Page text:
True. [Reading the letter.] "At morn to-morrow I will make you
Will you accept from me the name of wife -
The name of husband give me in exchange?"

Wal. How say you, sir?

True. 'Tis boldly--nobly done!

Wal. If she consents--which affectation 'twere
To say I doubt--bid her prepare for church,
And you shall act the father, sir, to her
You did the brother by.

True. Right willingly,
Though matter of high moment I defer,
Mind, heart, and soul, are all enlisted in!

Wal. May I implore you, haste! A time is set! -
How light an act of duty makes the heart!

[They go out together.]

SCENE III.--Another Chamber in Sir William's house.

[CONSTANCE discovered.]

Con. I'll pine to death for no man! Wise it were,
Indeed, to die for neighbour Wildrake--No! -
I know the duty of a woman, better -
What fits a maid of spirit! I am out
Of patience with myself, to cast a thought
Away upon him. Hang him! Lovers cost
Nought but the pains of luring. I'll get fifty,
And break the heart of every one of them!
I will! I'll be the champion of my sex,
And take revenge on shallow, fickle man,
Who gives his heart to fools, and slights the worth
Of proper women! I suppose she's handsome!
My face 'gainst hers, at hazard of mine eyes!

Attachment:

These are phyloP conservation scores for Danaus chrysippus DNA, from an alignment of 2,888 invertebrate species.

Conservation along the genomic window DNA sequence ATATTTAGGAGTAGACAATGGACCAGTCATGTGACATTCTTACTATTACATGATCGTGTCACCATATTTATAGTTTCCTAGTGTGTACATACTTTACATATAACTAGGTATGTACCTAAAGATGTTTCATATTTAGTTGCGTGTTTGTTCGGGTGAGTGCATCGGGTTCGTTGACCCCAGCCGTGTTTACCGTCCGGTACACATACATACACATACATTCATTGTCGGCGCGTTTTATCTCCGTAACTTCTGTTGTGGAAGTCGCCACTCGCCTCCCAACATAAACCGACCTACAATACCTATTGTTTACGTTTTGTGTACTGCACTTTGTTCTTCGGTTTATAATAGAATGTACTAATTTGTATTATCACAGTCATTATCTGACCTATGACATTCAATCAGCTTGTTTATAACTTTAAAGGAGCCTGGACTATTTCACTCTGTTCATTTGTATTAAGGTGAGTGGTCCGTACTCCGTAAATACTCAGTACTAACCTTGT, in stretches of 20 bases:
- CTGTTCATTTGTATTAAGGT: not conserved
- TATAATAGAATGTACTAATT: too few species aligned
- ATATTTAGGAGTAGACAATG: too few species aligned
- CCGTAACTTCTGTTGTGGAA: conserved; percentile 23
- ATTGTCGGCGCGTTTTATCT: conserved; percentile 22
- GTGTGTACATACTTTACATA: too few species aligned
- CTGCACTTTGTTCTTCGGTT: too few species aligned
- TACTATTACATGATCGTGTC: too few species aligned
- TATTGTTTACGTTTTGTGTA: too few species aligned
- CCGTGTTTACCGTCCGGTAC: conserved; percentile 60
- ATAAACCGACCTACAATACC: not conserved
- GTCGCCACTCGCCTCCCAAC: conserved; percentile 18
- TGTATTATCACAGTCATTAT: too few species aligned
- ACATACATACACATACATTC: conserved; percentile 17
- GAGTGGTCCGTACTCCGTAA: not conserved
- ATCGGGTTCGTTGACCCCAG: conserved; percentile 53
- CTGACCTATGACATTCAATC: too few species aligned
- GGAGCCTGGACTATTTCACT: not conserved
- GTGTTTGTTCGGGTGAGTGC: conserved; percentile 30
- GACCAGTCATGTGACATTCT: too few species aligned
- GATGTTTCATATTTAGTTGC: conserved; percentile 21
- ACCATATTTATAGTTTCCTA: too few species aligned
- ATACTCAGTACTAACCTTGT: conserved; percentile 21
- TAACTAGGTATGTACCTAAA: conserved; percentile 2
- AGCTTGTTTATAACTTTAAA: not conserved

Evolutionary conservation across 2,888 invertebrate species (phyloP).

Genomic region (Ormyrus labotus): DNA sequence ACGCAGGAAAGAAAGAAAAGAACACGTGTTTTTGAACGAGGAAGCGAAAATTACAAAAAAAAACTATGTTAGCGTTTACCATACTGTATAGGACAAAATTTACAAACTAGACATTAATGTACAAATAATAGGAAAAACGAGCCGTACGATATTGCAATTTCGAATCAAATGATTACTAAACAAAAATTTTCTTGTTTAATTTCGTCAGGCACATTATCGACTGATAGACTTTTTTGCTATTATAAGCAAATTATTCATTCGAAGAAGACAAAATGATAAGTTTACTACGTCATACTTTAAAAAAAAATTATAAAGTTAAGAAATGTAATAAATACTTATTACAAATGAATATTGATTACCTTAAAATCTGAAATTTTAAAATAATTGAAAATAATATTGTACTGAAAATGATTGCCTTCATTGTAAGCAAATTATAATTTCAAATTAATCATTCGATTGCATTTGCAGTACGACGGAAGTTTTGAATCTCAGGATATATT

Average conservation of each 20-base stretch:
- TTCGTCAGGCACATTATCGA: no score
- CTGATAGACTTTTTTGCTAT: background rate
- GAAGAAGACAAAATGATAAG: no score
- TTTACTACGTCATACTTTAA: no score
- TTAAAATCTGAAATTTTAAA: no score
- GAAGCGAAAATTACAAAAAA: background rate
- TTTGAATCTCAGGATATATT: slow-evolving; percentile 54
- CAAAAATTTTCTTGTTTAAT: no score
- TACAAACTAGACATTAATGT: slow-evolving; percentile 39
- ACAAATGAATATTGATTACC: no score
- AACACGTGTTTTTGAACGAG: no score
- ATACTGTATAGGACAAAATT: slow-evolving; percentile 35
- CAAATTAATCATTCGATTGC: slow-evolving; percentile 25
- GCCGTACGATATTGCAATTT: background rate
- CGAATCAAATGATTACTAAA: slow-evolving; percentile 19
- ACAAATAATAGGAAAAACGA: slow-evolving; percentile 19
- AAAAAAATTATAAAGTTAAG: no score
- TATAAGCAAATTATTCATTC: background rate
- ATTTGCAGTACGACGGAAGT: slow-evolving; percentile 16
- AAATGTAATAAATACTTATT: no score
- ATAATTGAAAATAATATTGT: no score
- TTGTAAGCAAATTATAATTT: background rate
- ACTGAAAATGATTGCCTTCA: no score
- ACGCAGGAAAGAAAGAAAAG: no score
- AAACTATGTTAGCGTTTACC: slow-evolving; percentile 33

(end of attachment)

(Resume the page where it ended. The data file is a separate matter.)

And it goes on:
A maid of mind! I'll talk her to a stand,
Or tie my tongue for life! A maid of soul!
An artful, managing, dissembling one!
Or she had never caught. Him!--he's no man
To fall in love himself, or long ago
I warrant he had fall'n in love with me!
I hate the fool--I do! Ha, here he comes.
What brings him hither? Let me dry my eyes;
He must not see I have been crying. Hang him,
I have much to do, indeed, to cry for him!


Wild. Your servant, neighbour Constance.

Con. Servant, sir!
Now what, I wonder, comes the fool to say,
Makes him look so important?

Wild. Neighbour Constance,
I am a happy man.

Con. What makes you so?

Wild. A thriving suit.

Con. In Chancery?

Wild. Oh, no!
In love.

Con. Oh, true! You are in love! Go on!

Wild. Well, as I said, my suit's a thriving one.

Con. You mean you are beloved again!--I don't
Believe it.

Wild. I can give you proof.

Con. What proof?
Love letters? She's a shameless maid
To write them! Can she spell? Ay, I suppose
With prompting of a dictionary!

Wild. Nay
Without one.

Con. I will lay you ten to one
She cannot spell! How know you she can spell?
You cannot spell yourself! You write command
With a single M-C-O-M-A-N-D:
Yours to Co-mand.

Wild. I did not say she wrote
Love letters to me.

Con. Then she suffers you to press
Her hand, perhaps?

Wild. She does.

Con. Does she press yours?

Wild. She does.--It goes on swimmingly! [Aside.]

Con. She does!
She is no modest woman! I'll be bound,
Your arm the madam suffers round her waist?

Wild. She does!

Con. She does! Outrageous forwardness!
Does she let you kiss her?

Wild. Yes.